Confronting the Unexpected

Temporal, Situational, and Attributive Dimensions of Distressing Symptom Experience for Breast Cancer Survivors

  1. The data collection procedure was done by the authors firstly reading the participants’ transcripts at first hand information. They did this repeatedly so as to grasp more information within it. This was verified by qualified researchers so as to identify the main points, therein related to the research question. The deduced information was filed, reread, and the key themes identified. The key themes were once again reviewed with the presence of the participants to iron out discrepancies. Finally, the transcripts were validated with the confirmation of the interview data.
  2. The validity and reliability of data was done by identifying the recurring themes and remaining close to the data. This provided a complete explanation on how women perceived the unexpected and distressing symptom experiences in survivorship. The systematic classification processes of text data into the fewer content-related themes that shared the similar meaning were also done. This was achieved by a set of qualitative researchers working with the author during the study to scrutinize the data collected. They used the Atlas.ti v. 5.0 Software to code the data.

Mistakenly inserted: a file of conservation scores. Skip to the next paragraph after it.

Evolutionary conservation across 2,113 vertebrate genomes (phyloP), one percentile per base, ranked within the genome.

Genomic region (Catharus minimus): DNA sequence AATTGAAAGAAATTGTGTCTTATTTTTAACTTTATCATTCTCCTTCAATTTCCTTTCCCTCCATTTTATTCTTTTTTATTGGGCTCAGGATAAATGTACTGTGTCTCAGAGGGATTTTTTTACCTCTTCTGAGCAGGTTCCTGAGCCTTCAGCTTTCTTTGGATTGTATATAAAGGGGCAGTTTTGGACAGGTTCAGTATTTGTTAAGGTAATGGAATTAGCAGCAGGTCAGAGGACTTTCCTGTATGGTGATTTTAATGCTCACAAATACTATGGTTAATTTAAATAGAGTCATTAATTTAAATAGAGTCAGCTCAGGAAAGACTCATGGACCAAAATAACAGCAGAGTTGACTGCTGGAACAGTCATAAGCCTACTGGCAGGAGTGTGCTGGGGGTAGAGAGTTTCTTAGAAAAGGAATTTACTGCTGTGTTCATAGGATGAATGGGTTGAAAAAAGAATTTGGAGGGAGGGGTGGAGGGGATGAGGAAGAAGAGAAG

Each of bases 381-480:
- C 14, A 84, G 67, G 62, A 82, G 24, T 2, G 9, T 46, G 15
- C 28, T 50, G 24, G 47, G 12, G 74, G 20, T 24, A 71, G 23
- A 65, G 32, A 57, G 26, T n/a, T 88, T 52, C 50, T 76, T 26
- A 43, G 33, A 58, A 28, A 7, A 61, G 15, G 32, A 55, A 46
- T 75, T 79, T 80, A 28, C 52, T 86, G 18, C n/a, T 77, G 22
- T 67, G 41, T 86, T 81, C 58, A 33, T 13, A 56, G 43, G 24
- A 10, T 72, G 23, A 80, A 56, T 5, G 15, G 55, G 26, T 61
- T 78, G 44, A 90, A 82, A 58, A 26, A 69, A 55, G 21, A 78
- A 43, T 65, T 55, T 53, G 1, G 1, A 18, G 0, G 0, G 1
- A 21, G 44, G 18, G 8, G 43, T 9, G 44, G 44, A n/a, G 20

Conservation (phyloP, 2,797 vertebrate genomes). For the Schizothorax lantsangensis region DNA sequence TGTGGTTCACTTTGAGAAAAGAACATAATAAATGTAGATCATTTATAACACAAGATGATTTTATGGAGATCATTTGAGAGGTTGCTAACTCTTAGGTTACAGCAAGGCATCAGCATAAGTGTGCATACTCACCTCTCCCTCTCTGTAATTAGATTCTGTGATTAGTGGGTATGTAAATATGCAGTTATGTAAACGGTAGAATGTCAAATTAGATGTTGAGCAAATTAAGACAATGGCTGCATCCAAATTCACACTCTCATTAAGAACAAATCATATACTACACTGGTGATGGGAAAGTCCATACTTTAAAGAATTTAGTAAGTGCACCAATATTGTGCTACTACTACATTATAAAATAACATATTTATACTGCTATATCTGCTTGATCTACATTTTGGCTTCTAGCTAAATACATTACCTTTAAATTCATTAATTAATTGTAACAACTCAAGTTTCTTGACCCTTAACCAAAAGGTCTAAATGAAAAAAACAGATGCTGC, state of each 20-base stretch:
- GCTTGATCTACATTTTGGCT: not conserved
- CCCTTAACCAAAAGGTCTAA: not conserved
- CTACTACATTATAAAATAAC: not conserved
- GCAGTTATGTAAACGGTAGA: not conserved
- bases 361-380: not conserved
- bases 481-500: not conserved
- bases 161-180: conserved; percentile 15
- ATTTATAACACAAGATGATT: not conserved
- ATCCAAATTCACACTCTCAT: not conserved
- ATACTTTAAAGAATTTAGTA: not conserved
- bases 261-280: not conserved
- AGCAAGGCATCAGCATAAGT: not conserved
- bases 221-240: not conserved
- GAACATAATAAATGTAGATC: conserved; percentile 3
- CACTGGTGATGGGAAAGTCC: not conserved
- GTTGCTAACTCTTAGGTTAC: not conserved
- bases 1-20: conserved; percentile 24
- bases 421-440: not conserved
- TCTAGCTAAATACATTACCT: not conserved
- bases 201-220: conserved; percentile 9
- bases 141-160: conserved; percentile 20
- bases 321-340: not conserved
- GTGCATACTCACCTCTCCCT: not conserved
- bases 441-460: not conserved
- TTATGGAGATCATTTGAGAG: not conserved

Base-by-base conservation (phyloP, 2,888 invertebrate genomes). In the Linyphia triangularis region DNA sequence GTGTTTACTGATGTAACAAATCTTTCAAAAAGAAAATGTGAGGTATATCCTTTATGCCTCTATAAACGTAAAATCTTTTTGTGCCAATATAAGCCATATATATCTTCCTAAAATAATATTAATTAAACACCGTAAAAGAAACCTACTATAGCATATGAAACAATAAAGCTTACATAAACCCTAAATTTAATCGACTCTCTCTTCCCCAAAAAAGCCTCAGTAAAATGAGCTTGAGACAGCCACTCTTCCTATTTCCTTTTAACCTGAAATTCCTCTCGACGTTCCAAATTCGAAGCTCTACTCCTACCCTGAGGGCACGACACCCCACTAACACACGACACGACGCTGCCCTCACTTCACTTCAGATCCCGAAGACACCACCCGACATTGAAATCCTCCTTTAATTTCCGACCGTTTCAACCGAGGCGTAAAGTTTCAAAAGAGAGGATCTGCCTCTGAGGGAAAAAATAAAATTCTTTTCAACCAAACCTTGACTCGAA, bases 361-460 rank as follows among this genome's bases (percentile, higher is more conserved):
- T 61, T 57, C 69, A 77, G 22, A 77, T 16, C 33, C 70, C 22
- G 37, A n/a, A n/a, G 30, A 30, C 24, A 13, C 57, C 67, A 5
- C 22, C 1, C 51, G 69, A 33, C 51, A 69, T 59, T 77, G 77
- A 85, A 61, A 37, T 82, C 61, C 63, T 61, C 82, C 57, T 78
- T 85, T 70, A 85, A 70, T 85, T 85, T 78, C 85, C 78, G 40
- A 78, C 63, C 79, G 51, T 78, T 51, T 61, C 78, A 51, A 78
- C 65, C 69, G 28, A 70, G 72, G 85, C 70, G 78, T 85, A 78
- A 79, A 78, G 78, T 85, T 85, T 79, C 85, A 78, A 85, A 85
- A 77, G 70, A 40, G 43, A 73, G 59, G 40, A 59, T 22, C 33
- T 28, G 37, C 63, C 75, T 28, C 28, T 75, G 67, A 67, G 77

3. An analysis of the secondary data could generate the information that might not be relevant to other people or settings; it could also be delicate to make quantitative predictions since the whole set of data in the current scenario might vary with other scenarios. It could be difficult to examine the theories with several participants, since this might have had the lower credibility.
  4. This study used only 13 female breast cancer survivors living in the metropolitan U.S. surroundings. Women in developed nations diagnosed and treated for breast cancer live longer than before. With mounting rates of discovery and occurrence, the aging demographics, and the progress in treatment, the women living with the side effects of breast cancer treatment keep on rising steeply. Nevertheless, some studies have evaluated why some symptom occurrences are mostly upsetting to longer-term survivors.
  5. The variables that were studied include: the breast cancer symptom distress, ongoing symptoms, and unexpected experiences.
  6. Yes, there were the inferential tests used. In this study, forecasting was employed to illustrate women’s unanticipated and stressful symptom experiences after the breast cancer treatment.
  7. Interlocking circles were used to illustrate the interdependency between the Temporal, Situational, and Attributive Dimensions of Symptom Distress. This was perfectly and meaningfully chosen since the three stress dimensions had a thing in common (“Symptom Distress”).

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